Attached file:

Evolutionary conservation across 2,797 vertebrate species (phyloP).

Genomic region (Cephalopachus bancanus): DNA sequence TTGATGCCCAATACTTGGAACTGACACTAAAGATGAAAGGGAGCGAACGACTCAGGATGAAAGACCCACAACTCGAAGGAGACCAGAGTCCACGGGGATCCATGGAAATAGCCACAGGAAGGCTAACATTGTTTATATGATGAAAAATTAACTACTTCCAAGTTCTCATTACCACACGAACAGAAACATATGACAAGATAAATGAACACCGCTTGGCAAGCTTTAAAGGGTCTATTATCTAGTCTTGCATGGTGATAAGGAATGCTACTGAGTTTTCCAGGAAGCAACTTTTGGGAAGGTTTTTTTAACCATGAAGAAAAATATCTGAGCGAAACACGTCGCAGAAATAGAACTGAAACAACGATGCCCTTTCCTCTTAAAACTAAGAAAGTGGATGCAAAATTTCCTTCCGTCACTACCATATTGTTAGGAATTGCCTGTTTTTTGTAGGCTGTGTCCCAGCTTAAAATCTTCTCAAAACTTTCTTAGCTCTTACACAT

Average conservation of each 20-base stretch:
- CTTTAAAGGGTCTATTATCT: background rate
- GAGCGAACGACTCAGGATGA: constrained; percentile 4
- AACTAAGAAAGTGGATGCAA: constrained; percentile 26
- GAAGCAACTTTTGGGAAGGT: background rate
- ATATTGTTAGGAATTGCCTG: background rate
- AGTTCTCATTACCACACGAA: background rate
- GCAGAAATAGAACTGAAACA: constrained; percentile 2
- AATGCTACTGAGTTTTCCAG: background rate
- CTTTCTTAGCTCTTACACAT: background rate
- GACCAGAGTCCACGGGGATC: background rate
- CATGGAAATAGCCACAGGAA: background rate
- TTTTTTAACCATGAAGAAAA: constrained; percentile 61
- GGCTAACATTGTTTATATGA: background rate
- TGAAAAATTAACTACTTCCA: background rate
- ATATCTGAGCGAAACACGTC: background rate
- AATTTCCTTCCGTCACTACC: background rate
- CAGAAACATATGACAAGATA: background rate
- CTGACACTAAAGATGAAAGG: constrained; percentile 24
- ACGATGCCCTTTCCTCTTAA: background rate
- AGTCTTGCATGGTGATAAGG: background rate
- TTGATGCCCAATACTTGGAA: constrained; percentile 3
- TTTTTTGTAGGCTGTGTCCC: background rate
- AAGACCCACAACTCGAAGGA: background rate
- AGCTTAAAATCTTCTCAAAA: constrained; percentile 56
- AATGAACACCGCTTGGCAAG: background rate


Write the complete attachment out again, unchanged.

Evolutionary conservation across 2,797 vertebrate species (phyloP).

Genomic region (Cephalopachus bancanus): DNA sequence TTGATGCCCAATACTTGGAACTGACACTAAAGATGAAAGGGAGCGAACGACTCAGGATGAAAGACCCACAACTCGAAGGAGACCAGAGTCCACGGGGATCCATGGAAATAGCCACAGGAAGGCTAACATTGTTTATATGATGAAAAATTAACTACTTCCAAGTTCTCATTACCACACGAACAGAAACATATGACAAGATAAATGAACACCGCTTGGCAAGCTTTAAAGGGTCTATTATCTAGTCTTGCATGGTGATAAGGAATGCTACTGAGTTTTCCAGGAAGCAACTTTTGGGAAGGTTTTTTTAACCATGAAGAAAAATATCTGAGCGAAACACGTCGCAGAAATAGAACTGAAACAACGATGCCCTTTCCTCTTAAAACTAAGAAAGTGGATGCAAAATTTCCTTCCGTCACTACCATATTGTTAGGAATTGCCTGTTTTTTGTAGGCTGTGTCCCAGCTTAAAATCTTCTCAAAACTTTCTTAGCTCTTACACAT

Average conservation of each 20-base stretch:
- CTTTAAAGGGTCTATTATCT: background rate
- GAGCGAACGACTCAGGATGA: constrained; percentile 4
- AACTAAGAAAGTGGATGCAA: constrained; percentile 26
- GAAGCAACTTTTGGGAAGGT: background rate
- ATATTGTTAGGAATTGCCTG: background rate
- AGTTCTCATTACCACACGAA: background rate
- GCAGAAATAGAACTGAAACA: constrained; percentile 2
- AATGCTACTGAGTTTTCCAG: background rate
- CTTTCTTAGCTCTTACACAT: background rate
- GACCAGAGTCCACGGGGATC: background rate
- CATGGAAATAGCCACAGGAA: background rate
- TTTTTTAACCATGAAGAAAA: constrained; percentile 61
- GGCTAACATTGTTTATATGA: background rate
- TGAAAAATTAACTACTTCCA: background rate
- ATATCTGAGCGAAACACGTC: background rate
- AATTTCCTTCCGTCACTACC: background rate
- CAGAAACATATGACAAGATA: background rate
- CTGACACTAAAGATGAAAGG: constrained; percentile 24
- ACGATGCCCTTTCCTCTTAA: background rate
- AGTCTTGCATGGTGATAAGG: background rate
- TTGATGCCCAATACTTGGAA: constrained; percentile 3
- TTTTTTGTAGGCTGTGTCCC: background rate
- AAGACCCACAACTCGAAGGA: background rate
- AGCTTAAAATCTTCTCAAAA: constrained; percentile 56
- AATGAACACCGCTTGGCAAG: background rate